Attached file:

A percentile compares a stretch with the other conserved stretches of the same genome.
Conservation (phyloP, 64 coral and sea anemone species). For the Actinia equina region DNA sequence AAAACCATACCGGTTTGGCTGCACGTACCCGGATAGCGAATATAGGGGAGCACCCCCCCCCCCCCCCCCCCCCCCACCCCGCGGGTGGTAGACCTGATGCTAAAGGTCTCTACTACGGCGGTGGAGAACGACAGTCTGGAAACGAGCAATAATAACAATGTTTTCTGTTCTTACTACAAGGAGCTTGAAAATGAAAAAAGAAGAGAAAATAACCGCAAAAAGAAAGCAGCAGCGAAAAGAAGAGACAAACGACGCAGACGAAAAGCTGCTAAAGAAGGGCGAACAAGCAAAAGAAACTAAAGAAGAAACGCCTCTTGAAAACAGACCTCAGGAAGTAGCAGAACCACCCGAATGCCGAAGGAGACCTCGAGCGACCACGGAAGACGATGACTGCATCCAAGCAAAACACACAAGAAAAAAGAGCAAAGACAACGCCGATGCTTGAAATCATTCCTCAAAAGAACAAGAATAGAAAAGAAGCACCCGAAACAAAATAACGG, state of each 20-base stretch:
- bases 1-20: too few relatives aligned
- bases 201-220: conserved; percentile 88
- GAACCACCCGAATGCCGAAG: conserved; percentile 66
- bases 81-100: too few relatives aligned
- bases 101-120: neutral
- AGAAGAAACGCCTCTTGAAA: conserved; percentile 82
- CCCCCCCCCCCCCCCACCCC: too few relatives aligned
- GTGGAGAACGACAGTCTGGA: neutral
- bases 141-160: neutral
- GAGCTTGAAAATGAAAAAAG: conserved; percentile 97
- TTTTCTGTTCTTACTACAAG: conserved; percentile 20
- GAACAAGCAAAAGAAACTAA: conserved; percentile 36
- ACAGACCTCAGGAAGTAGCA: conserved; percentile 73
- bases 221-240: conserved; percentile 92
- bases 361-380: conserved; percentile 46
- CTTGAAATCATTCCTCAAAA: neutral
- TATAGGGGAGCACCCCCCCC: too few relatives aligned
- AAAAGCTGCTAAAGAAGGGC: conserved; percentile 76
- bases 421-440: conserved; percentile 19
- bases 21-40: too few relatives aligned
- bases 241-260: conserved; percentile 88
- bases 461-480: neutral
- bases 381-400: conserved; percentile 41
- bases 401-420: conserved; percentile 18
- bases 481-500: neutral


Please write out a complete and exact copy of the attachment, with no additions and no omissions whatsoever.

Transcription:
A percentile compares a stretch with the other conserved stretches of the same genome.
Conservation (phyloP, 64 coral and sea anemone species). For the Actinia equina region DNA sequence AAAACCATACCGGTTTGGCTGCACGTACCCGGATAGCGAATATAGGGGAGCACCCCCCCCCCCCCCCCCCCCCCCACCCCGCGGGTGGTAGACCTGATGCTAAAGGTCTCTACTACGGCGGTGGAGAACGACAGTCTGGAAACGAGCAATAATAACAATGTTTTCTGTTCTTACTACAAGGAGCTTGAAAATGAAAAAAGAAGAGAAAATAACCGCAAAAAGAAAGCAGCAGCGAAAAGAAGAGACAAACGACGCAGACGAAAAGCTGCTAAAGAAGGGCGAACAAGCAAAAGAAACTAAAGAAGAAACGCCTCTTGAAAACAGACCTCAGGAAGTAGCAGAACCACCCGAATGCCGAAGGAGACCTCGAGCGACCACGGAAGACGATGACTGCATCCAAGCAAAACACACAAGAAAAAAGAGCAAAGACAACGCCGATGCTTGAAATCATTCCTCAAAAGAACAAGAATAGAAAAGAAGCACCCGAAACAAAATAACGG, state of each 20-base stretch:
- bases 1-20: too few relatives aligned
- bases 201-220: conserved; percentile 88
- GAACCACCCGAATGCCGAAG: conserved; percentile 66
- bases 81-100: too few relatives aligned
- bases 101-120: neutral
- AGAAGAAACGCCTCTTGAAA: conserved; percentile 82
- CCCCCCCCCCCCCCCACCCC: too few relatives aligned
- GTGGAGAACGACAGTCTGGA: neutral
- bases 141-160: neutral
- GAGCTTGAAAATGAAAAAAG: conserved; percentile 97
- TTTTCTGTTCTTACTACAAG: conserved; percentile 20
- GAACAAGCAAAAGAAACTAA: conserved; percentile 36
- ACAGACCTCAGGAAGTAGCA: conserved; percentile 73
- bases 221-240: conserved; percentile 92
- bases 361-380: conserved; percentile 46
- CTTGAAATCATTCCTCAAAA: neutral
- TATAGGGGAGCACCCCCCCC: too few relatives aligned
- AAAAGCTGCTAAAGAAGGGC: conserved; percentile 76
- bases 421-440: conserved; percentile 19
- bases 21-40: too few relatives aligned
- bases 241-260: conserved; percentile 88
- bases 461-480: neutral
- bases 381-400: conserved; percentile 41
- bases 401-420: conserved; percentile 18
- bases 481-500: neutral